People in the UK want to put climate action at the heart of the economic recovery
Around four-fifths of a citizens’ assembly on climate change in the UK wants the government’s coronavirus economic recovery measures to also help the country meet its target of slashing carbon emissions to net zero.
Further economic stimulus policies are expected from the UK government later this year, and prime minister Boris Johnson has said “we owe it to future generations to build back better”, hinting that some policies could have a green hue. Grants of £6000 for scrapping petrol and diesel cars in favour of electric ones are among the ideas that have been floated. Green groups have called for a suite of actions, from insulating homes to encouraging cycling.
There seems to be broad support for such plans, according the first report out today from the UK Climate Assembly, which was created by MPs last year. Asked if economic recovery measures should help achieve net zero, 79 per cent agreed, with 9 per cent disagreeing and the rest unsure. “Any money spent bailing out dying fossil fuel industries is money wasted on industries that won’t survive anyway,” one member wrote.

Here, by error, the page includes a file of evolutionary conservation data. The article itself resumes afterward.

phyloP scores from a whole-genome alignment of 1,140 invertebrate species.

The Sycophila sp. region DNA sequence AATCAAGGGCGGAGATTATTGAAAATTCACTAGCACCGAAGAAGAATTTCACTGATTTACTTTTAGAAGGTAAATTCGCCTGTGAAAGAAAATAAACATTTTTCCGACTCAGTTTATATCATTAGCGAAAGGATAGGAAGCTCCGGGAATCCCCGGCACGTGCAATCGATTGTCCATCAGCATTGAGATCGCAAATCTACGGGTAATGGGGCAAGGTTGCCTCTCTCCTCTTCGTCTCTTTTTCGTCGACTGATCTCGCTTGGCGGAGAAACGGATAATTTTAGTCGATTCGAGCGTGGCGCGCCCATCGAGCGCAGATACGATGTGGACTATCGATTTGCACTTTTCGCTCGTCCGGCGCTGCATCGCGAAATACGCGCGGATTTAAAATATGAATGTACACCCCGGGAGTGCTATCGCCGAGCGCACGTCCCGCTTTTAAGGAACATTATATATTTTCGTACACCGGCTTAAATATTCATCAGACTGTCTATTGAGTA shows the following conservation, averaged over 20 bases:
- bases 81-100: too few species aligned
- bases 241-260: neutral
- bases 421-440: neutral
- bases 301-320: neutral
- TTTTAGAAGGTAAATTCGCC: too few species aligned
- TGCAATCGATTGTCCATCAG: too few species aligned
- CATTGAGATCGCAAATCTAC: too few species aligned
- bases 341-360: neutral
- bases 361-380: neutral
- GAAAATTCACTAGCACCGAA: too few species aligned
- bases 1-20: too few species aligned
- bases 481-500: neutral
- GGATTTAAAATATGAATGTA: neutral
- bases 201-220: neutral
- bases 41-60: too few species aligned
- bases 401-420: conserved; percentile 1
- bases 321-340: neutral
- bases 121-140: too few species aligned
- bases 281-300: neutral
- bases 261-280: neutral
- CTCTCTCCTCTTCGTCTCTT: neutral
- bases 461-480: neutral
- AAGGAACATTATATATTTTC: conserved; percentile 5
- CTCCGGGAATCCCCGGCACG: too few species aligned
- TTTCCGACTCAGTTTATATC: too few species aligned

Rebecca Willis at the University of Lancaster, UK, says the results show a “striking consensus” on the nature of any economic recovery. She says one common thread in members’ response was: “We are now in a huge process of change and previous certainties are no longer with us.”
The assembly only consists of 108 people. However, Jim Watson at the University of Sussex, UK, says its views are significant because the members are well-informed on net-zero issues after months of discussions, and were selected to be representative of UK demographics, including different levels of concern on climate change.
Of the 108 members, 92 per cent also agreed that government and employers should encourage people to make lifestyle changes – such as less business travel – to meet net zero. Only 4 per cent disagreed, with the remainder unsure. “Home working should be encouraged: saves time, less commuting; businesses having seen it is possible,” one member wrote.
More on these topics: